Friday, June 8, 2012


I bought my ticket back to the States last night--a round trip ticket, putting me in North Carolina for four weeks and St. Louis for another. I can't even begin to describe how excited I am to be going back, to smelling salt in the air and being with people I know, who know me. And Cheetos, ranch dressing and stuffed crust pizza.

Yesterday I was skyping with a guy who was on the team with us when we went to Romania that first time in 2009. He's on staff now too, in the States, and talking to him reminded me of something that happened in Brasov toward the end of the trip. We were eating lunch in the city center and the waitress who brought me my ice cream put a little American flag in it. And this guy yelled
America! when he saw it and I got all awkward and annoyed and told him to hush, that people would know we were Americans. Of course they already did, big group speaking English and wearing tennis shoes. And I was all about being quiet, blending in, that sort of thing. And not that I'm not now, but in a way I never thought I'd be, I feel sort of like my friend shouting out because I am going home, and the US, North Carolina is surely that place.

(Note: this being immediately post hiking on the mountain for two weeks and rolling down a mountain in a minibus, not only was I super tired, super dark and super skinny, all I wanted for lunch was ice cream and soda so that's what I ordered. Sadly you can't see the little flag they gave me.)

The other day it occurred to me that Wilmington is the only place I've ever lived that I didn't get the urge to move on from after a certain amount of time. That's not exactly true, because there was a natural ending, a natural transition into something new. But it's been true of every other place I've lived. After a while I start to get restless and I'm ready for something new. Sometimes I hated the place I was living, sometimes I liked it; it usually didn't make a difference. But in Wilmington--while I still can't see myself going back and settling permanently there--it was home. Coming back to the pines, coming back to a place where there was and is true knowing--other people of you and you of other people.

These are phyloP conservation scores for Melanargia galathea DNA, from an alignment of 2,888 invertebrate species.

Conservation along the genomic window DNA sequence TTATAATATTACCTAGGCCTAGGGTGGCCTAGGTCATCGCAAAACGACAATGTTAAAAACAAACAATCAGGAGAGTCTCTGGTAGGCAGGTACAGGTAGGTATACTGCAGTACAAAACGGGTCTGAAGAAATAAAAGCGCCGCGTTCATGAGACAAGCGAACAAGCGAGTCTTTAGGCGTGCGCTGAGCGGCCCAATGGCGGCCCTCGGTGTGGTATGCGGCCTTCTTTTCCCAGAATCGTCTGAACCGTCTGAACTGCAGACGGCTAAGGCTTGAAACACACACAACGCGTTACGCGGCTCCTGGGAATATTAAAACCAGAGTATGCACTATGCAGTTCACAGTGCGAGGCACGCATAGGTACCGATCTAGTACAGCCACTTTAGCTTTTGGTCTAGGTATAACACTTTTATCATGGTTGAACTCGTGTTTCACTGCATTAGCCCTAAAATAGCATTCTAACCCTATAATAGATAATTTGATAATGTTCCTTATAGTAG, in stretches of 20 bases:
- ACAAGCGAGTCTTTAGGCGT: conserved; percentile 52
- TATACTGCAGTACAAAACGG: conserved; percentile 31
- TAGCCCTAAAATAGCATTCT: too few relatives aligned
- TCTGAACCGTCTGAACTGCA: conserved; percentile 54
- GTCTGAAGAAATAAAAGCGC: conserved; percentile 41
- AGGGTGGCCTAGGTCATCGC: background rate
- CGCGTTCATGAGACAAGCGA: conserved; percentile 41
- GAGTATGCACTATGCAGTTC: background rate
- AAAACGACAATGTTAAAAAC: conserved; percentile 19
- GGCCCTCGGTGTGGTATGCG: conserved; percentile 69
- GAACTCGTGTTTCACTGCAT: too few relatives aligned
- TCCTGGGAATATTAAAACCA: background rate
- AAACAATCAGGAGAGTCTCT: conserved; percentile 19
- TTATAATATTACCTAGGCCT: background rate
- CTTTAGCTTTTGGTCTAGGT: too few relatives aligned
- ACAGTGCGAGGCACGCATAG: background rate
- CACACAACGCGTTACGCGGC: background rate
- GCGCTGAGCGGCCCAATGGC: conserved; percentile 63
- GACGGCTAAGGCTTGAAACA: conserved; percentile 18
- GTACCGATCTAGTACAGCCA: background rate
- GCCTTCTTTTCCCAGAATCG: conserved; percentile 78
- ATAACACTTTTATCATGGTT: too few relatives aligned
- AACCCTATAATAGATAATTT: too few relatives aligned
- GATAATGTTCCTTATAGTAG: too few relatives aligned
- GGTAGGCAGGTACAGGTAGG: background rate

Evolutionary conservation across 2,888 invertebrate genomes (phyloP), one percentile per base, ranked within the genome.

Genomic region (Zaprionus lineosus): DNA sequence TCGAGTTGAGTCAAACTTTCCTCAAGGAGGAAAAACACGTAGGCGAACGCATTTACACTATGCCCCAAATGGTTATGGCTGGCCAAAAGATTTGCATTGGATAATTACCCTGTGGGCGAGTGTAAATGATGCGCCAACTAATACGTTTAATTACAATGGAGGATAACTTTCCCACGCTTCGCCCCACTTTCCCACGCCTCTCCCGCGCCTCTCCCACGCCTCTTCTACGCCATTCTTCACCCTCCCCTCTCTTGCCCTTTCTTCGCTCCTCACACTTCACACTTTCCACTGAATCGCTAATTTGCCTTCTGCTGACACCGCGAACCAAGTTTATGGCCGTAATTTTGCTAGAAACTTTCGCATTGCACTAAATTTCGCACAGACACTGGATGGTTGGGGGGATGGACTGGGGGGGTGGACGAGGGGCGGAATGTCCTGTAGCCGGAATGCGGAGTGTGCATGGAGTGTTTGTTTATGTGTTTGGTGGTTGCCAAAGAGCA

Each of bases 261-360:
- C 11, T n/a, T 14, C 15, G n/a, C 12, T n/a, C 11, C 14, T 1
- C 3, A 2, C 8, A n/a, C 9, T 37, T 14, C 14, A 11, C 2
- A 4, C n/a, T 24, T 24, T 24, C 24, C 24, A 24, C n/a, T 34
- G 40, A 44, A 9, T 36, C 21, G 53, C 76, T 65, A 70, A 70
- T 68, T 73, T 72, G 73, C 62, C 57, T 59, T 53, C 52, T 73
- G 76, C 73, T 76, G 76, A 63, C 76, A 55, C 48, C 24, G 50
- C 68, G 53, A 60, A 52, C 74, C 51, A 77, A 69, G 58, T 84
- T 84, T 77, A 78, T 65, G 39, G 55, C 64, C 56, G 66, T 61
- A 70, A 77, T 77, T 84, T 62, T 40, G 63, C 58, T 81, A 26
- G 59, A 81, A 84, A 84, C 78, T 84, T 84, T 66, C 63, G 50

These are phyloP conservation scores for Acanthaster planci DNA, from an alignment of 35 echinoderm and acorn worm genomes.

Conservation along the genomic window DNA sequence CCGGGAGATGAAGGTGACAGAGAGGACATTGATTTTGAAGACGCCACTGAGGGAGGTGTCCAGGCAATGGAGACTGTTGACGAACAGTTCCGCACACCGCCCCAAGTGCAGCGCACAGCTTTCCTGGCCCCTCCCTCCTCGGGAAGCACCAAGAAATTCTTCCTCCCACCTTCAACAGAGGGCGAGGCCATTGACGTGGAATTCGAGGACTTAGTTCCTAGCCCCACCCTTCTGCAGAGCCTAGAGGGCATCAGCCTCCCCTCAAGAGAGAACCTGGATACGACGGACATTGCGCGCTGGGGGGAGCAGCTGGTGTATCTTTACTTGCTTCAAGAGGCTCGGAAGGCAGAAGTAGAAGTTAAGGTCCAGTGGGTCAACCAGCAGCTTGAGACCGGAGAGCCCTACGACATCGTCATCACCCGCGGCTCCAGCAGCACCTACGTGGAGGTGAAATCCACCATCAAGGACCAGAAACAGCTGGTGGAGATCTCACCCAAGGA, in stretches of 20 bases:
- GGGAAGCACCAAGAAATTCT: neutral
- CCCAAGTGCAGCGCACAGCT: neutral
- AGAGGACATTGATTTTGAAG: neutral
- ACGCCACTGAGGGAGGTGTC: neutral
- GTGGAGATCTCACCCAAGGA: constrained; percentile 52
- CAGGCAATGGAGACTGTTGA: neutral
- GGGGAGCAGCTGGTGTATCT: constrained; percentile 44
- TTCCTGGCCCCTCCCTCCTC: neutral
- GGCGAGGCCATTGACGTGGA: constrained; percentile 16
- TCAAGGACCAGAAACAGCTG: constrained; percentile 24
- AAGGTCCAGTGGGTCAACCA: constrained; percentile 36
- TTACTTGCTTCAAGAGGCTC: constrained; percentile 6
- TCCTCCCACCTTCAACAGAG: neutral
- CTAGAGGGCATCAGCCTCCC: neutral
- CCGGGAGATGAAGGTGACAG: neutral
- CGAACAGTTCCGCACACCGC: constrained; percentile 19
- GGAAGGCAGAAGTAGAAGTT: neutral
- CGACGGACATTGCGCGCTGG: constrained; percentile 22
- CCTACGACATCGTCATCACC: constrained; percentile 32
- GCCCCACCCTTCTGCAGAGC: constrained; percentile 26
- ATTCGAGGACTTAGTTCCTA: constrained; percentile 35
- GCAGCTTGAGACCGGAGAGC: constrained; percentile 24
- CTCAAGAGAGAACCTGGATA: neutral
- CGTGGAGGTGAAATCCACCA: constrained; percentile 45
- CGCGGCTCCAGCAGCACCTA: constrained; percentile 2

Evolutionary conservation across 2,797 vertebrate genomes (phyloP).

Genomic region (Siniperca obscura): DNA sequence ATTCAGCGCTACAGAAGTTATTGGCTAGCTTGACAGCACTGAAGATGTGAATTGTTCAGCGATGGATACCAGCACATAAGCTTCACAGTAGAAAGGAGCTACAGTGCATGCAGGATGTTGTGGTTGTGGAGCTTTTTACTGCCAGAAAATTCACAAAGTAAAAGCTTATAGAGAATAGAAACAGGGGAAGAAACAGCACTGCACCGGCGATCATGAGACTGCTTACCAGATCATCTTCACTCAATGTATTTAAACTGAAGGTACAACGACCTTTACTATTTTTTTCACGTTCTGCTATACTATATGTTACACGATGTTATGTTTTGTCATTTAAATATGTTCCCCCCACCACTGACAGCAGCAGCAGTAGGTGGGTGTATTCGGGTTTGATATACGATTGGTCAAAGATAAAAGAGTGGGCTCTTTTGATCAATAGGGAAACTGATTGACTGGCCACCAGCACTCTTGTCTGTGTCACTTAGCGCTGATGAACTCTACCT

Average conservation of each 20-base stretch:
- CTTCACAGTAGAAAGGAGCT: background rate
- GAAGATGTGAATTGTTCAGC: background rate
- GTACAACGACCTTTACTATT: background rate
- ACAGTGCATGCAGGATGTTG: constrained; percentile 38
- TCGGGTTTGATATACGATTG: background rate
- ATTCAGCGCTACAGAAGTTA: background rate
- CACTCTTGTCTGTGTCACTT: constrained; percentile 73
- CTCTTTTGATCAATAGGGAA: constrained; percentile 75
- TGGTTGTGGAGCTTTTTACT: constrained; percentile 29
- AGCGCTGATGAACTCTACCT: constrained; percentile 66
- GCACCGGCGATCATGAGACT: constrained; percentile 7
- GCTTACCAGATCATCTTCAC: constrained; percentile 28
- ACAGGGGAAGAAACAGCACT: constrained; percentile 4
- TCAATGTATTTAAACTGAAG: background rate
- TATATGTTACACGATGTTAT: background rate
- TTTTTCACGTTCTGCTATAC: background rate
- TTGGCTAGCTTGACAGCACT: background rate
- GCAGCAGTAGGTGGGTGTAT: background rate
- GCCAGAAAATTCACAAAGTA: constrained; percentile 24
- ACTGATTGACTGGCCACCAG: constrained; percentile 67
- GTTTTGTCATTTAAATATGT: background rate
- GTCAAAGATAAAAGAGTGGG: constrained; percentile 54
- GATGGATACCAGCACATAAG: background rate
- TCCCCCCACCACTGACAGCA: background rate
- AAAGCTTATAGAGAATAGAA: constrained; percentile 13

Something else is true, too, though. I realize while thinking of going back home that if it's not true of this city, then it's true of Romania, that I love this country. This hasn't changed. I've got some big things to pray about this summer, the sort of decision with a clear want but not a clear should, no sure direction. What do I do? (It just occurred to me writing this that it probably sounds like I'm talking about whether or not to stay in Romania... nope, that's not it, not yet anyway.) Anyway, the question remains, one I'm sometimes whispering, sometimes shouting to my Father.

But there is this verse, this constant, steady truth: "But now, Lord, what do I look for? My hope is in you." (Psalm 39:7) It's a question, a challenging one, as much as a statement, one sending threads through everything else as I work through this theme of home. That word, that idea, but also something more tangible, more so even than a house or a city or a country.

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